|Philip IV - King of France|
Philip IV, also known as “Philip the Fair,” was born in 1268 to Philip III and Isabel of Aragon and succeeded his father as king of France upon the latter’s death in October 1285.
As earlier Capetian monarchs, Philip enhanced the size of royal territory, adding the lands of Champagne and Brie through his marriage to Jeanne of Navarre in 1284, and forcibly subjecting much of Flanders to French suzerainty in 1305.
In his endeavor to wrestle control of the duchy of Gascony away from the English King Edward I (1272–1307), Philip clashed with the medieval papacy over the issue of royal authority in France.
Philip provoked hostilities with Edward in 1296 when he seized much of Gascony. Preparing to repulse Edward’s invasion of France, Philip levied a tax on the French clergy in order to pay for the war.
Pope Boniface VIII (1294–1303) vehemently objected to Philip’s actions, holding that by canon law kings could only tax clergy in consultation with the pope. His bull Clericis laicos (1296) asserted this position and threatened excommunication to any ruler who attempted to tax the clergy of his land without papal approval.
In retaliation Philip halted all revenues from France to Rome, forcing Boniface to relent and acknowledge that Philip had the right freely to tax the clergy of France for the defense of the realm.
The two rulers clashed again over royal authority in 1301 when Philip’s officials, ignoring the practice of clerical immunity from secular courts, arrested the French bishop Bernard Saisset on charges of treason and prepared to try him in a royal court.
Defying Boniface’s order to shift the trial to Rome and the pope’s subsequent threats, Philip convened the first meeting of the Estates General in France (1302–03), to gain the backing of the nobles, clergy, and burghers in his quarrel with the pope.
In 1302 Boniface issue the bull Unam sanctam, which asserted the most extensive claims of the papacy to intervene in secular affairs ever voiced in the Middle Ages. With Philip still in defiance, in 1303 Boniface prepared to excommunicate the king, but Philip struck first.
His agents attempted to kidnap the pontiff from his summer palace in Anagni, south of Rome, and bring him back to France to stand trial as a heretic and schismatic. While the attempt failed, the aged pontiff was so unsettled that he died shortly thereafter.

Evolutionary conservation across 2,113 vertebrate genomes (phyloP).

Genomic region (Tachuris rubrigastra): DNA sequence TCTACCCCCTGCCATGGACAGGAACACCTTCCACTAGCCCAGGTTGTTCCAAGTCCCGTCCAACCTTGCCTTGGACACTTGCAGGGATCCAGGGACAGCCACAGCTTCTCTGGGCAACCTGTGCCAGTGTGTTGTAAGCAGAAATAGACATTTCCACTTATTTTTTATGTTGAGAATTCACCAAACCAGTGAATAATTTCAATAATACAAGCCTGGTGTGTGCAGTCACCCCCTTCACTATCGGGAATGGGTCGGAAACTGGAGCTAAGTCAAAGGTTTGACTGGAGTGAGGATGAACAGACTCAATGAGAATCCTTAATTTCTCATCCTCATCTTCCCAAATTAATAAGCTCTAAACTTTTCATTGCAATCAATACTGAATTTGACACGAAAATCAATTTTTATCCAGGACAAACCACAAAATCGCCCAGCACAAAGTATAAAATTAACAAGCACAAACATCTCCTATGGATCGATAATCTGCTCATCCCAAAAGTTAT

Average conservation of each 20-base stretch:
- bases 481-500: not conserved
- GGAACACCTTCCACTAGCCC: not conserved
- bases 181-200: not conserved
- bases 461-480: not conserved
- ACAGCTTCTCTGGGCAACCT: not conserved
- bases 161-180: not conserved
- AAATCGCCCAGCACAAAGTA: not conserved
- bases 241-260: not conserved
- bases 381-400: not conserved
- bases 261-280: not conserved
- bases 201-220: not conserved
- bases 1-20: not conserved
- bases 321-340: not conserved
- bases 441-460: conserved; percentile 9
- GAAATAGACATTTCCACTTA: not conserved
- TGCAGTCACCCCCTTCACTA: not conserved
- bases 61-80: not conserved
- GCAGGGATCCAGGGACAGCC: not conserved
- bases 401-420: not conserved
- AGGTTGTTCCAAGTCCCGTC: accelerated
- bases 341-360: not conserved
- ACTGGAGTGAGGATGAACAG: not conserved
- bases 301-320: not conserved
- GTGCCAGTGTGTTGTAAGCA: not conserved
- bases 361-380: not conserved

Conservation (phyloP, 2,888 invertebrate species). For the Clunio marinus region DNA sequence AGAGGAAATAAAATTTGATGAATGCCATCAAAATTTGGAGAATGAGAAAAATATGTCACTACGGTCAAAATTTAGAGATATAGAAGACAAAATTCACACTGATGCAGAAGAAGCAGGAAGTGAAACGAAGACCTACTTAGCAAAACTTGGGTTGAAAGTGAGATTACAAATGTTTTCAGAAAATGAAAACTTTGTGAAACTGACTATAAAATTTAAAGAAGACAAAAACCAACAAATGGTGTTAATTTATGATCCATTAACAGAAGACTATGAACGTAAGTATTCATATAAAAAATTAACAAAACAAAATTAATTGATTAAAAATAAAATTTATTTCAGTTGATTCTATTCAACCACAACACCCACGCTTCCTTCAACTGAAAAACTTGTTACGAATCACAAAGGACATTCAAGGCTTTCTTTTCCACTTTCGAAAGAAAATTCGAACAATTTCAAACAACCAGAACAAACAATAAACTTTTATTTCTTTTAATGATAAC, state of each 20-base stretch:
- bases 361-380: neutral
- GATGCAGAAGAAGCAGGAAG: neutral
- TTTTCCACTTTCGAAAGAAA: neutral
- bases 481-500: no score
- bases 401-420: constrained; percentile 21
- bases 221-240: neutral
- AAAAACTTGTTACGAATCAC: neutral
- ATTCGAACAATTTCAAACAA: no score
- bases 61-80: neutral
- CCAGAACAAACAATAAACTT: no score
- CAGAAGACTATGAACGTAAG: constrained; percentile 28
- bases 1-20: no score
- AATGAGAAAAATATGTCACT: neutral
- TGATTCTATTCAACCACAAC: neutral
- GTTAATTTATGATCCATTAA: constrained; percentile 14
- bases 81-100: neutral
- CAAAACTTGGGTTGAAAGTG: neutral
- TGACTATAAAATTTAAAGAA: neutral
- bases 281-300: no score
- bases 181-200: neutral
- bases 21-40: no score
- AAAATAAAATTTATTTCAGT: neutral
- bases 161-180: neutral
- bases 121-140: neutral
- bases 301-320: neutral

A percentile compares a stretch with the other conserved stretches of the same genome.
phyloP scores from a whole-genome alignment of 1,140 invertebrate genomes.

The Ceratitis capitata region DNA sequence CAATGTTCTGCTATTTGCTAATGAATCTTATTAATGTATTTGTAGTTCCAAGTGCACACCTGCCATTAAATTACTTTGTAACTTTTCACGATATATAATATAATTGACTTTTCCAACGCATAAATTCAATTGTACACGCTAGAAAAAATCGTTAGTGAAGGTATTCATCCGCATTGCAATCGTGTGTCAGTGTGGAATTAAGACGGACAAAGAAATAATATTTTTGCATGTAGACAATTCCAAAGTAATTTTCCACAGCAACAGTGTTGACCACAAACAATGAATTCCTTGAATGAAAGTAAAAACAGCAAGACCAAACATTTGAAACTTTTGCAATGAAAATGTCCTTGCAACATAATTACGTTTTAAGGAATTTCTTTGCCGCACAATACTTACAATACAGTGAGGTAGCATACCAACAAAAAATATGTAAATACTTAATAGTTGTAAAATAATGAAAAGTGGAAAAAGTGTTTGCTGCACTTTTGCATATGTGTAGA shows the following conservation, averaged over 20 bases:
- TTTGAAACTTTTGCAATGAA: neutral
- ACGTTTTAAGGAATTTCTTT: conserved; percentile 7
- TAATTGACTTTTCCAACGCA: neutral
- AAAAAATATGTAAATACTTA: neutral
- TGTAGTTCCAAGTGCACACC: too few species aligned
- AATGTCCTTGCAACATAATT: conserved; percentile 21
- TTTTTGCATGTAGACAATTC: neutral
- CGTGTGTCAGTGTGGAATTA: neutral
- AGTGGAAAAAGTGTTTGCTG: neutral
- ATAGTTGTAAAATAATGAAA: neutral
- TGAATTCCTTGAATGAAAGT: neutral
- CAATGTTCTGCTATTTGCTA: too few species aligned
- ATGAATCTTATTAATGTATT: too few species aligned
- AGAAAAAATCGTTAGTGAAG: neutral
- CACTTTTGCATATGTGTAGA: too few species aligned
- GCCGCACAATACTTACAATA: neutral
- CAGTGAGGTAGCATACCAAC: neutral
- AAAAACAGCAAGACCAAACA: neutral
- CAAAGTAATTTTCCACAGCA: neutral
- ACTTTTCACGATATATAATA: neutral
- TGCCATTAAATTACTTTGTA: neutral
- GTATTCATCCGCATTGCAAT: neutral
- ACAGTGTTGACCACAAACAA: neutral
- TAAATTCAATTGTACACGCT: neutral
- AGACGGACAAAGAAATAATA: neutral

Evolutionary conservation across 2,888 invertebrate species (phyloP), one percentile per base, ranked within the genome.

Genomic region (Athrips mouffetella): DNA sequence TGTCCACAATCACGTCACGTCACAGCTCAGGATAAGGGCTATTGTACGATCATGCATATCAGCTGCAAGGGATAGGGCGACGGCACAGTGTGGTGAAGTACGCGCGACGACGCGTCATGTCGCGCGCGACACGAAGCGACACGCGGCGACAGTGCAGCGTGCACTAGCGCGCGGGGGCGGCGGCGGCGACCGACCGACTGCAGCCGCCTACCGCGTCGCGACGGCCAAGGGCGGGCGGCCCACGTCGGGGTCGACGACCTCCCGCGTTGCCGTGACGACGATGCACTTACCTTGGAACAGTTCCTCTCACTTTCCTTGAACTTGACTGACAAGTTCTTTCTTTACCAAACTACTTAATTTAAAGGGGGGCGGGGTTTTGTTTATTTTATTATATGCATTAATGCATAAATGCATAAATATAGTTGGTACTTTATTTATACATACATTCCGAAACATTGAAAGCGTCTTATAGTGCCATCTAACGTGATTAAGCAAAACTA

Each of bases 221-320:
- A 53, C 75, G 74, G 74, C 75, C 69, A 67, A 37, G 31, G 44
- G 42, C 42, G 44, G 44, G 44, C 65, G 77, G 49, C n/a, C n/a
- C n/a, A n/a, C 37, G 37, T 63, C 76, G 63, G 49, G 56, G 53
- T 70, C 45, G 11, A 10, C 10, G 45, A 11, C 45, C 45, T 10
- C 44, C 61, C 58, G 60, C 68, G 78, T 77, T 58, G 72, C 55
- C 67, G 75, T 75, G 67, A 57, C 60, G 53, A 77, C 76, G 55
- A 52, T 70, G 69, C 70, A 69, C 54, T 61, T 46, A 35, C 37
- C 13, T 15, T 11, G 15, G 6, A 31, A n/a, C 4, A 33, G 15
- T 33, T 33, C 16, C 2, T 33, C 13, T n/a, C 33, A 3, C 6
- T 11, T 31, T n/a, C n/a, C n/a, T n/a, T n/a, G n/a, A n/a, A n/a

Following the brief pontificate of Benedict XI (1303–04), Philip pressured the college of cardinals to elect the bishop of Bordeaux pope, who took the name Clement V (1305–14). Clement moved the papacy to Avignon in southern France, thus beginning the era of the “Babylonian Captivity” of the church.
Philip’s ruthlessness and ambition, clearly evident in his handling of Boniface VIII, were fueled by lawyers and other advisers who implemented his policy. Unscrupulous and apparently unfettered by morality, men such as Guillaume de Nogaret championed a view of royal power and authority that left no room for rivals.
|Philip IV (seated) and Edward I (kneeling)|
We need look no further than Philip’s treatment of the Jews or of the order of the Knights Templar in France. Running short of money to finance his wars, in 1306 Philip ordered the Jews out of France, confiscated their property, and took over the collection of all the debts owed to them.
The following year he set about systematically destroying the wealthy and powerful Templars, who had become large financiers of the royal debt. By 1312 Philip, backed by Clement V in Avignon, had destroyed this once proud military order in France, executing many of its members on charges of heresy and confiscating their wealth for the royal coffers.
Both the reach and efficiency of royal government grew under Philip. He showed great acumen in developing the tools of government that enabled him to rule efficiently.
He established the Chambre des Comptes, or the royal treasury, and developed the royal court known as the Parlement, which made royal justice available to nobles and burghers alike. Collectively Philip’s rule marked the apogee of the late medieval monarchy in France.